In 2010, during a trip to Japan, Jeroen and I thought about bringing a grilling concept to Manila.
Our friend Joey Lorenzo told us to check out Gyu-Kaku, a popular grilling chain in the country.
We found one in Shibuya. It was a very casual kind of hole in the wall.
We liked the vibe and found it charming. The food, not bad.
After a few emails, we found out we had to go through Singapore to get a franchise. We flew to Singapore to meet the owner and found out that casual vibe we enjoyed in Tokyo was nowhere to be found.
It looked kind of posh, which was not what we wanted.
So the idea was scrapped. Then last week at while dining at the Fort, I saw that Gyu-Kaku had opened right next to IHOP.
I thought it would be expensive, so I asked my dad to take us to Sunday lunch.
Luckily I found someone on Twitter who knew the manager. I was able to reserve a table for 8 people at 12 noon.
On Sunday, while getting my hair blown out at home, I started getting calls from a 0915 number that I didn’t recognize.
Signal was bad, so I had a few dropped calls. I wondered what the emergency was.
Then we got connected. Gerda from Gyu-Kaku was confirming if we were coming for lunch. I checked the time, it was 11:30 PM.
“Yes we are coming,” I said.
“What time?” she wanted to know.
“Diba 12 o’clock our reservation?”
So I kept calm and carried on.
By 11:45 we were already in the car. I got another call from Gerda confirming if we were going to be there.
I told her we were in the car and on the way.
“But it’s already 12 o-clock!” she said.
I became nervous and checked the time. “No it’s not! It’s 11:45!”
I felt like I was being pressured to fly over there or lose the table.
I felt my blood pressure shoot up. “What’s your name?”
“Would you please stop calling me or I will tell the owners what you’re doing.”
She hung up. Hence, the blog entry.
We got there at exactly 12 o’clock. I thought there would be a long queue, but the only queue was for IHOP.
I found Gerda on the phone talking to someone on the phone, which she would not put down when I tried to talk to her. Was she harassing other guests?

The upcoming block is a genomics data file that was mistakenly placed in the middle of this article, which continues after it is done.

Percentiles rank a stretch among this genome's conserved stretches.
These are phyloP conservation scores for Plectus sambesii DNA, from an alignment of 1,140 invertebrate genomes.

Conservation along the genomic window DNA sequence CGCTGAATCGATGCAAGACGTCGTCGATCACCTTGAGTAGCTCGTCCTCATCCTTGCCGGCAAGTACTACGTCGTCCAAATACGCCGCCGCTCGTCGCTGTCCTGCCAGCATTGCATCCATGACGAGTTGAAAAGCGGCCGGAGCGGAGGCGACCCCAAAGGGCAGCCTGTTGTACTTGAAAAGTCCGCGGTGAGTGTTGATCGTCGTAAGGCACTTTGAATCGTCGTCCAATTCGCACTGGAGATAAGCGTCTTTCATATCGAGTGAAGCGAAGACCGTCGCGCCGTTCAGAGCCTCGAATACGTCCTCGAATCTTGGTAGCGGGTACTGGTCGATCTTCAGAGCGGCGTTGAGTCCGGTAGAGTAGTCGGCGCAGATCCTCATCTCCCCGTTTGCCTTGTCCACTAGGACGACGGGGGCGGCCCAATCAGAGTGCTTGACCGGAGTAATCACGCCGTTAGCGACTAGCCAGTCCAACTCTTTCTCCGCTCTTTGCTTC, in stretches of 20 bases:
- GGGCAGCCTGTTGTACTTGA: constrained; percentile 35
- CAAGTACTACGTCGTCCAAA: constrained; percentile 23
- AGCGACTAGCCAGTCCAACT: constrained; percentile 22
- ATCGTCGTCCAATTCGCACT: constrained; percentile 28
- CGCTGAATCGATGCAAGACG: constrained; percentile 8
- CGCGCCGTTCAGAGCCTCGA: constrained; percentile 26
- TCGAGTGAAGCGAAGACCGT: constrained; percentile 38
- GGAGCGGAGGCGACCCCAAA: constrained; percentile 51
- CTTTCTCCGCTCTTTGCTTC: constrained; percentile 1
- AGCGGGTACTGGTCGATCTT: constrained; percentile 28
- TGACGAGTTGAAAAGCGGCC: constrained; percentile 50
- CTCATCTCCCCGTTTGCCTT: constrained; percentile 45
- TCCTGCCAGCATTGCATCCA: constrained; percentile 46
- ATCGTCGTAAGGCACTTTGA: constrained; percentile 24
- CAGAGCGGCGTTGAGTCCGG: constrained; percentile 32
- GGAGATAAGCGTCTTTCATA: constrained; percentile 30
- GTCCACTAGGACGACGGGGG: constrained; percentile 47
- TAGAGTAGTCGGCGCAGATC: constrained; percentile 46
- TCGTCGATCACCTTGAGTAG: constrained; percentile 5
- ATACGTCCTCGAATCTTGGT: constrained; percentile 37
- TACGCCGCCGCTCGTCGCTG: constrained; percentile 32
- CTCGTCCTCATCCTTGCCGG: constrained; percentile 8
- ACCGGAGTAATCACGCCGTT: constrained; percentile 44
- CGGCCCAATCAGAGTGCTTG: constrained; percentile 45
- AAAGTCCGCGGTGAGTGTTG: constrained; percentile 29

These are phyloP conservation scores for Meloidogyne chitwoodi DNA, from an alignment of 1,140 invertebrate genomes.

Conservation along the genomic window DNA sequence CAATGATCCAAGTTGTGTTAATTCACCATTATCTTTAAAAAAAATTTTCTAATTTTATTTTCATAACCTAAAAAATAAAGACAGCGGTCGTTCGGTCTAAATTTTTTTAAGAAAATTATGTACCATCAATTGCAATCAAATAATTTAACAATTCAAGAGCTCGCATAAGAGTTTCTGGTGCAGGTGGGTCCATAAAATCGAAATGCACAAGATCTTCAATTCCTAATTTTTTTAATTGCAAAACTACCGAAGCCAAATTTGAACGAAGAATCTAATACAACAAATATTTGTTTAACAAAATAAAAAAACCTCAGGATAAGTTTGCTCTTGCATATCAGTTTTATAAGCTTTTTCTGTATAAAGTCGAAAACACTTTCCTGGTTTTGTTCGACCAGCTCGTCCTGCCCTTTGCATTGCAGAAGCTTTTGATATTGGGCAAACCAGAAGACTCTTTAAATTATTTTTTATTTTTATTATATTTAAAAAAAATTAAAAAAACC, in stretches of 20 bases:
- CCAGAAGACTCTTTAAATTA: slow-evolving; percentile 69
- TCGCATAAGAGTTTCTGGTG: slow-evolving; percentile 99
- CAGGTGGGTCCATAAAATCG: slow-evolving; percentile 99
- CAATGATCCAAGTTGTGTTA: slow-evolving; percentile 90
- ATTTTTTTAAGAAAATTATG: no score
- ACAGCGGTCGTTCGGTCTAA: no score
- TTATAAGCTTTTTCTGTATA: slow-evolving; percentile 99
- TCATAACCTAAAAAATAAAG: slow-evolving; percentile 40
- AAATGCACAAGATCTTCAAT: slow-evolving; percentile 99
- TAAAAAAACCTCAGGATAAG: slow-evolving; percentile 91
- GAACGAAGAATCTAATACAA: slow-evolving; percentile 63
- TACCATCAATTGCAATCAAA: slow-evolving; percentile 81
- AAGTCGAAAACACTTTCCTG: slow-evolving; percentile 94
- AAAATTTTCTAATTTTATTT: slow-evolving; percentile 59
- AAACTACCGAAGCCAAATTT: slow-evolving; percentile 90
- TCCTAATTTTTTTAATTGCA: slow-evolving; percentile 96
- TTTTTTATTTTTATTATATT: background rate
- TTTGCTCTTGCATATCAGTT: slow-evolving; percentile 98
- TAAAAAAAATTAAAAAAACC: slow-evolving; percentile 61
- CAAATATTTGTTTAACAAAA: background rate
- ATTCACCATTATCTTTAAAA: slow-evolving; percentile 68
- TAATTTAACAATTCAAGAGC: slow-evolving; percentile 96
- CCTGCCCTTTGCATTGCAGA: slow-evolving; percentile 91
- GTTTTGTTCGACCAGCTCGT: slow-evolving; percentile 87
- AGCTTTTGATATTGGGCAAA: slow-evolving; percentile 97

I found the Singaporean trainer next to her and told her that Gerda had called me five times since 11:30 and it was annoying.
Gerda never said a word or apologized. She just stood there smiling.
My parents arrived shortly. We tried to order but found out that so many things were not available, like scallops, bacon and certain kinds of beef.
At 12:30 noon, no sign of salad, drinks or even edamame.
Not even beef, which my brother pointed out, is served raw.
To think Gerda was bugging us to be there at 11:30, there we were starving at 12:30. Never mind the adults, I was worried about my kids.
12:45 came. We finally had some food to share—us five adults. We felt so hungry. Where was the rest of our order?
We couldn’t even cook the beef because the coals took so long to arrive. There were no dipping sauces, no rice, no drinks.
The food came in trickles. Here’s my dad’s onigiri that we grilled
The shrimp was good and came in a foil, steamed in garlic butter
The wagyu beef was OK, but expensive (Php 1500++). I liked it, but my dad found it fatty. I found it tiny. Definitely not for sharing.
The other beef order was so tough, it took 48 hours to chew. My dad gave up.
Here’s what we all liked—the grilled Japanese sausage.
I wish I could come back for it, but the service was so bad, my dad called it “the worst meal of my life.” LOL.
Our total bill for 8 people was Php 7,000++. Not bad.
But it was pure chaos. Everybody lacked training. The Singapore trainer shouldn’t leave. Where are the owners?
Twice, the manager and staff would came to our table to say, “Is everything OK?”
And I can’t lie. I said, “We’re coping.”
Not saying you shouldn’t go there. Just don’t go now.
P.S. The kids liked it because they had no idea the adults were trying to manage the bad service. They loved the grilled sausage, which I can probably find in the Japanese grocery anyway.